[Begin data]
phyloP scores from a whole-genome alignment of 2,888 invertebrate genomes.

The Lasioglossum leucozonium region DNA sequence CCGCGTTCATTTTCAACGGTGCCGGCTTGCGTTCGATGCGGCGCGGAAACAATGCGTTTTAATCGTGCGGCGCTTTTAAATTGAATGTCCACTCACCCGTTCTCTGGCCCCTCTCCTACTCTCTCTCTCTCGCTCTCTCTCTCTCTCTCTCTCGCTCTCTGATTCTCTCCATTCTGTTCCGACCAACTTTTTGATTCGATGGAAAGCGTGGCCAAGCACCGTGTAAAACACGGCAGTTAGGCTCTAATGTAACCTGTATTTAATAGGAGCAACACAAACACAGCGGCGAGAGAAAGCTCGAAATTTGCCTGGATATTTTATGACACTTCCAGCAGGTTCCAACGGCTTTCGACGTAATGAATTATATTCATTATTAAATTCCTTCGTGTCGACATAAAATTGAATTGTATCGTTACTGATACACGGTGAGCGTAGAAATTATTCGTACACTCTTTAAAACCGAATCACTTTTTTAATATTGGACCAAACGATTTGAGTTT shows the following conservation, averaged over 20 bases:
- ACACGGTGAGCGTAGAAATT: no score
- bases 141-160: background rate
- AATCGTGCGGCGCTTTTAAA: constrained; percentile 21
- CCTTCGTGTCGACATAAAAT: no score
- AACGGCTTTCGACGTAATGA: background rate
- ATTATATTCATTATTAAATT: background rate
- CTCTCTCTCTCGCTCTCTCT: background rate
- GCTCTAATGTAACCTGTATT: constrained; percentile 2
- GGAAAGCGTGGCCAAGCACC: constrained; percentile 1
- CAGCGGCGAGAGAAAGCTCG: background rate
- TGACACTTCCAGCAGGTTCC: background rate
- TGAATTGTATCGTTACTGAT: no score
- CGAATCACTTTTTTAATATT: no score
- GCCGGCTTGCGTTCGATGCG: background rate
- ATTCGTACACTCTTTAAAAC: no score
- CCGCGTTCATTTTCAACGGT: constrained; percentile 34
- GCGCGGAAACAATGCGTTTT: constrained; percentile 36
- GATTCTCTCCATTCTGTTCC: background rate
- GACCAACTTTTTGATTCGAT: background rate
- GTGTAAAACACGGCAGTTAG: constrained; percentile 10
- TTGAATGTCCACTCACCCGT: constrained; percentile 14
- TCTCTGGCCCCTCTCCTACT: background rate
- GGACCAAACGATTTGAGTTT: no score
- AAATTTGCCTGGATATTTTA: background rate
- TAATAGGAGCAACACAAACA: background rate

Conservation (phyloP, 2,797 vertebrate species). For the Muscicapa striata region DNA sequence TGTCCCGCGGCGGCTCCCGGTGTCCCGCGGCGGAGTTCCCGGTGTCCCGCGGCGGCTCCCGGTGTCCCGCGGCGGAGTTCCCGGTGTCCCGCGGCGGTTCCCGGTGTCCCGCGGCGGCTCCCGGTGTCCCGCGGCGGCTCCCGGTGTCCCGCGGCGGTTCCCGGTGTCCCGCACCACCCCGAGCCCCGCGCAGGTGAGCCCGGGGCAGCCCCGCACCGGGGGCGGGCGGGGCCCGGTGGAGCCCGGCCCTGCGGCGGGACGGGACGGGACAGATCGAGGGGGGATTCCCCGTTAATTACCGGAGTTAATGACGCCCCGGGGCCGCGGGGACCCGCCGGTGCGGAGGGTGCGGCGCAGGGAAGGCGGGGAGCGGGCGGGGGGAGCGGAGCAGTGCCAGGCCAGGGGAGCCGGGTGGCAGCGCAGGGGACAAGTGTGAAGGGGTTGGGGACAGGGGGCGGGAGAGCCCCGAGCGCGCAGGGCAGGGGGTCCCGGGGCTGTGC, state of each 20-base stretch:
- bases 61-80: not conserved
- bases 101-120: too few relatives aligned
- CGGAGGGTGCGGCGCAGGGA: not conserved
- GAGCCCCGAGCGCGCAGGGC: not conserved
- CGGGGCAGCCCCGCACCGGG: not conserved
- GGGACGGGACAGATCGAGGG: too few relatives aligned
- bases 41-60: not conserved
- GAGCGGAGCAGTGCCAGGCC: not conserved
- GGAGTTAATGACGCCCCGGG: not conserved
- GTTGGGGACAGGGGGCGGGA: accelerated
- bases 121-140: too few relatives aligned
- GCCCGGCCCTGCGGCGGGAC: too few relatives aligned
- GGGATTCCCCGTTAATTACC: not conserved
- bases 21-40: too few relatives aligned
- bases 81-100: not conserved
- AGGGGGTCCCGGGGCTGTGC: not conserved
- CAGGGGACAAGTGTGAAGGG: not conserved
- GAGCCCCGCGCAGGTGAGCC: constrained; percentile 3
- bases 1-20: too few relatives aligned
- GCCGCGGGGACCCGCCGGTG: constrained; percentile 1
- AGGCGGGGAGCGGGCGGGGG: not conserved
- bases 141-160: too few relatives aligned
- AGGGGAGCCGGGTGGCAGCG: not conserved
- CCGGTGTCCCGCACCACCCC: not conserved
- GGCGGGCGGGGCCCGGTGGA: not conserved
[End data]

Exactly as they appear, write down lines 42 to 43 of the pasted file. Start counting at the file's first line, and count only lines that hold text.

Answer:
- bases 21-40: too few relatives aligned
- bases 81-100: not conserved